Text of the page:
Few record labels commit thoroughly to a specific genre of music or go out of their way to champion specific aesthetic qualities in music anymore, and for good reason: it’s not a sound financial move to just release one kind of record over and over. It makes Burger Records’ commitment to releasing dingy, home-recorded garage rock records somewhat admirable: When you hear an artist is on Burger Records, you have a decent idea of what their album will sound like. Having said that, the Burger guys caught me off guard with Gap Dream. Here’s a label that ostensibly deals with garage rock, that has released things from the likes of King Tuff and La Luz…putting out the home-recorded, keyboard-driven project of a guy who counts Giorgio Moroder and Brian Eno as his influences? It sounds weird, but that’s what we have in Shine Your Light: a spacey synth-pop record that is intermittently charming when it isn’t frustrating as hell.
As refreshing as the album could be for some listeners, nothing about Shine Your Light is especially new or groundbreaking. Gabriel Fulvimar—the man behind the Gap Dream moniker—would be the first to tell you about the influence that, say, Can or Brian Eno have on his work, and there are elements of that there. However, what really defines Shine Your Light are the very classic structures and arrangements of the songs here. Songs like the title track have a very traditional feel about them, which breeds a sense of familiarity. When it works, as it does on the title track and on the especially Moroder-influenced “Love Is Not Allowed,” it shows promise and demonstrates Fulvimar’s skill at crafting sentimental, affecting songs without allowing them to become saccharine.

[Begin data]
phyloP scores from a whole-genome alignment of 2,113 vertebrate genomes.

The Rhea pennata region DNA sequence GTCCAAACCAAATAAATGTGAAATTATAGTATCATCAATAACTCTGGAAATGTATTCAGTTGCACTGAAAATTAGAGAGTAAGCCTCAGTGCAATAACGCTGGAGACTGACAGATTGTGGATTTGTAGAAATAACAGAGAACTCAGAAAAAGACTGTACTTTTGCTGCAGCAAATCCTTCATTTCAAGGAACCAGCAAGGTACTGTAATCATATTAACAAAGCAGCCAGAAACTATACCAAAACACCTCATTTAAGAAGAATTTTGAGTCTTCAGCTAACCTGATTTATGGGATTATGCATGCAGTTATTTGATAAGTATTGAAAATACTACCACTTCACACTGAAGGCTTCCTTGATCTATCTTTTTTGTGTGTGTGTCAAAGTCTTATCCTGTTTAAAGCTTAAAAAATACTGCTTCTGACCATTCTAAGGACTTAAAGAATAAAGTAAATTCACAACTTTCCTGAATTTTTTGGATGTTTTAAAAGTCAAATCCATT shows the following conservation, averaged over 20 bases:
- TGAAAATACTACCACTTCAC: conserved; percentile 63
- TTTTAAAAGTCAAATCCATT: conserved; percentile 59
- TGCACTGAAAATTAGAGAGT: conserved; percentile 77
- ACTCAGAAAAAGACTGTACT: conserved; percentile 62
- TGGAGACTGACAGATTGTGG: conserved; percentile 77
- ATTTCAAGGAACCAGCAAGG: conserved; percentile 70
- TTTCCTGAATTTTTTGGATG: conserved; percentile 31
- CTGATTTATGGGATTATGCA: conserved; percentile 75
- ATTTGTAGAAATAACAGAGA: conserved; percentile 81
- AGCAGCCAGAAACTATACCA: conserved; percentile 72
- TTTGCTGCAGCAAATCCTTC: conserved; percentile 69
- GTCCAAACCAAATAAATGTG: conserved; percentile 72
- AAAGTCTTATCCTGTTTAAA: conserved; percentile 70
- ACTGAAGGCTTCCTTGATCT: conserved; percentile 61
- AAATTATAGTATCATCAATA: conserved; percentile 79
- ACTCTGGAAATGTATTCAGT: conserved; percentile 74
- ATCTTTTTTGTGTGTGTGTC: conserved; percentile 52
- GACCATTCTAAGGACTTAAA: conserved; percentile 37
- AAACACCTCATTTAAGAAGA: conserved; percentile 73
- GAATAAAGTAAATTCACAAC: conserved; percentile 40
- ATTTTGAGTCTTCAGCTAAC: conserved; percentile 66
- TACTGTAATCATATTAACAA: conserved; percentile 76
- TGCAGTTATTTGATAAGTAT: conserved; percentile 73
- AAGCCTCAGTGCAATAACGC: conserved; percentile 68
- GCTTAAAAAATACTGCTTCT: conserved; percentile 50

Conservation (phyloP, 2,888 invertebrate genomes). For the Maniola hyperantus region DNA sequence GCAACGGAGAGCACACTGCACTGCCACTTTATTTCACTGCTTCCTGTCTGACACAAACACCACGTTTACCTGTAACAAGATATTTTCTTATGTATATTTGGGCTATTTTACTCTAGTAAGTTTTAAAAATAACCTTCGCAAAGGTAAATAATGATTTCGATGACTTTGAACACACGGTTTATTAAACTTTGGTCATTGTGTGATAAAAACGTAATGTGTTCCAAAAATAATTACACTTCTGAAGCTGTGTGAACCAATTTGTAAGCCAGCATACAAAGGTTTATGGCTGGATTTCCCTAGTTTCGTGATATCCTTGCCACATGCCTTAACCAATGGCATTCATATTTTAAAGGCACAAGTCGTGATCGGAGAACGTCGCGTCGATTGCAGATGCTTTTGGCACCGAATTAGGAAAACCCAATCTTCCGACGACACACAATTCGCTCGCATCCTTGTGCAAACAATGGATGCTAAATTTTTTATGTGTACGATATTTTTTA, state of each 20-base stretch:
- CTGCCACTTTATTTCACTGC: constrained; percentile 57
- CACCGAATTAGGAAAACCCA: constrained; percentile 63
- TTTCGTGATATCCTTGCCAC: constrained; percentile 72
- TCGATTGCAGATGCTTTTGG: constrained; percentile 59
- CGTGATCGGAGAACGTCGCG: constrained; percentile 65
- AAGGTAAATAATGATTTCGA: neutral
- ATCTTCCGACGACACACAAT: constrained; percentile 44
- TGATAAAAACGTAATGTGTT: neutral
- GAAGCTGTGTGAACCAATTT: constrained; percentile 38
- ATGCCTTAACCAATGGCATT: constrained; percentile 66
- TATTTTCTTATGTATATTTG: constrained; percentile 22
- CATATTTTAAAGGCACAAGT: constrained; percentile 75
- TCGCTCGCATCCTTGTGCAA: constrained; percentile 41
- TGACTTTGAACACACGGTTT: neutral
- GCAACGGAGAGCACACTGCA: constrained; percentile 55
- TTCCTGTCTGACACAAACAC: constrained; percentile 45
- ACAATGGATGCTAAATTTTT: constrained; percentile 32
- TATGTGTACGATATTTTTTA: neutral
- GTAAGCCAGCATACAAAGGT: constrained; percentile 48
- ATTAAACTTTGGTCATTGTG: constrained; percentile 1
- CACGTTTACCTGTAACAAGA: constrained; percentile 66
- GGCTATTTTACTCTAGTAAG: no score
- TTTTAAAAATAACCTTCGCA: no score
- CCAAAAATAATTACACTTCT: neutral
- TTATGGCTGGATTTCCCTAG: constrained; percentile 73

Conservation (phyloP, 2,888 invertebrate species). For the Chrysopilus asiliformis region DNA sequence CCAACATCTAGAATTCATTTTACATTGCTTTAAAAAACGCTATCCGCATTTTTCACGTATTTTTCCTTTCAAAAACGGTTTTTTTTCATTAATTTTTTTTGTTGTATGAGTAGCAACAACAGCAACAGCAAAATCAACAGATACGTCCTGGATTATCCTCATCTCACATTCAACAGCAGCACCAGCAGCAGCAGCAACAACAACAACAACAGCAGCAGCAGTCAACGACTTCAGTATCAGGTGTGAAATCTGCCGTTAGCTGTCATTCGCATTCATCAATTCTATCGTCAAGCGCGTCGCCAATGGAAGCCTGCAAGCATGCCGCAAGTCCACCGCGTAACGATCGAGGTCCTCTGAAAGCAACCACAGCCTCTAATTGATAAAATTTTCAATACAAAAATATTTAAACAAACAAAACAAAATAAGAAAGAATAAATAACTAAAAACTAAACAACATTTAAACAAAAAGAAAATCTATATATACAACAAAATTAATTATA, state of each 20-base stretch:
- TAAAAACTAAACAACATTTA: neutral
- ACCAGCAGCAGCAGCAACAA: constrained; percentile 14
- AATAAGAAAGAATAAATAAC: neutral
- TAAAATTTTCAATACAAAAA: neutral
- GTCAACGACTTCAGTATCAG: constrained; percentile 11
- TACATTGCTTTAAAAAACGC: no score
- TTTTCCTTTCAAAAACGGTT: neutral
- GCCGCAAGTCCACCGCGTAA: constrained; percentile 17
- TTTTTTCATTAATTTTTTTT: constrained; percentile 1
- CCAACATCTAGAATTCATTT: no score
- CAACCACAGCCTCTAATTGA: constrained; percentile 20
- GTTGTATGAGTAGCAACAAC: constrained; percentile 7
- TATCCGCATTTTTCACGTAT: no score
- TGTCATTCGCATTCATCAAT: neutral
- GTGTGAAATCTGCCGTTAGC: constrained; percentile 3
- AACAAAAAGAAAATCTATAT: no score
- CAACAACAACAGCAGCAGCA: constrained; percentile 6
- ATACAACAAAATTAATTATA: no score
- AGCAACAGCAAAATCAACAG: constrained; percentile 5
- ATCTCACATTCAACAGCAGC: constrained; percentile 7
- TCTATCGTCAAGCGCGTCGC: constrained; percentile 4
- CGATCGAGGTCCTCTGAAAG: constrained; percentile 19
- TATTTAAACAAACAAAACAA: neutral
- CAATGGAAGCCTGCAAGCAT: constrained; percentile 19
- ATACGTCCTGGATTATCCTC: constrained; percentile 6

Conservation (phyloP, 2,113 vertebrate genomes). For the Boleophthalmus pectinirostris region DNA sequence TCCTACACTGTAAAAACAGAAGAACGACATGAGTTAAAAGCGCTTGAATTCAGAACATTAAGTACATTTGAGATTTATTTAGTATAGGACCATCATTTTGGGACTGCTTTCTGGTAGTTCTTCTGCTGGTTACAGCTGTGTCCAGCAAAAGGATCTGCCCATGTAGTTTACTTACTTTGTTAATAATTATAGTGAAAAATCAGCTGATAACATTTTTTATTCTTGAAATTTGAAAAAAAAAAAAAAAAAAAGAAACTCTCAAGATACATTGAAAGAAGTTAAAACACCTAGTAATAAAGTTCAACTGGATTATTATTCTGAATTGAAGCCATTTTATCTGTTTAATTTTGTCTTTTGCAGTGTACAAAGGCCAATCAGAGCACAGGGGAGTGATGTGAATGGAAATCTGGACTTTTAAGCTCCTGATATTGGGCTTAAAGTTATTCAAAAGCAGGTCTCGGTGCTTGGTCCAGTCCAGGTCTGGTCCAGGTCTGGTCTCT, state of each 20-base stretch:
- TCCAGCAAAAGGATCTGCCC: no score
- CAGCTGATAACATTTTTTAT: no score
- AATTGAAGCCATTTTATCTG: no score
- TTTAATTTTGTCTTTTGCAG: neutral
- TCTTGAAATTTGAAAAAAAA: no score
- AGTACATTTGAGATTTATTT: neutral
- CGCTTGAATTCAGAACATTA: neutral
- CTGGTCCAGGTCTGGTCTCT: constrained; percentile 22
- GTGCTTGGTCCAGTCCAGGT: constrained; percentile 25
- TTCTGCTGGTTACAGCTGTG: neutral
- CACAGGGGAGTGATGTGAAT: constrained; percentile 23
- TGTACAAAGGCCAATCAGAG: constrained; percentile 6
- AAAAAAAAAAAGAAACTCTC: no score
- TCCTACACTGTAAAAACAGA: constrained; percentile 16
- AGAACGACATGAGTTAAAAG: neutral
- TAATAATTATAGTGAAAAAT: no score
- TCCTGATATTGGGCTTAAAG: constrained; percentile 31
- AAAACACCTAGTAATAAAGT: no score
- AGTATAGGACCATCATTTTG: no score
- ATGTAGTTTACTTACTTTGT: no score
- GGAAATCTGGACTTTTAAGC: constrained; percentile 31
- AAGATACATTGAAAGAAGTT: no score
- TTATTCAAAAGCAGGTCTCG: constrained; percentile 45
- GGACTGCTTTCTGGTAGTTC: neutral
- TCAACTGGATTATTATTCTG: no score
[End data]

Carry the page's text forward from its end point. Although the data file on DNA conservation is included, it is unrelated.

That’s not enough to carry an album, though, and Shine Your Light doesn’t run out its course without a few clunkers. At times, Fulvimar seems content to just let a song plod through at one speed, hoping that his lovelorn, earnest lyrics will carry the weight of the tune. There’s nothing inherently wrong with that; it’s a trick any number of songwriters have deployed over the years. However, Fulvimar’s limitations as a singer—coupled with his insistence on performing with such a detached demeanor that even Calvin Johnson would have told him to wake the fuck up—completely undercut any sincere sentiment that may have been present in his songs. Fulvimar’s cadence also unintentionally reveals how far Fulvimar has to go as a composer. He has a gift for arranging songs for sure, but the melodic content of Shine Your Light suffers upon repeat listens.
It’d be a little too easy (and inaccurate) to say that Shine Your Light is a bad album; there’s certainly a lot of potential on display here. What it is, though, is frustrating. For every delightful moment Fulvimar has on the album, he has another that makes you wish he had tried something else, something different. It’s good to see an artist as assured with their project and core sound as Fulvimar is with Gap Dream, but there’s still some work that needs to be done.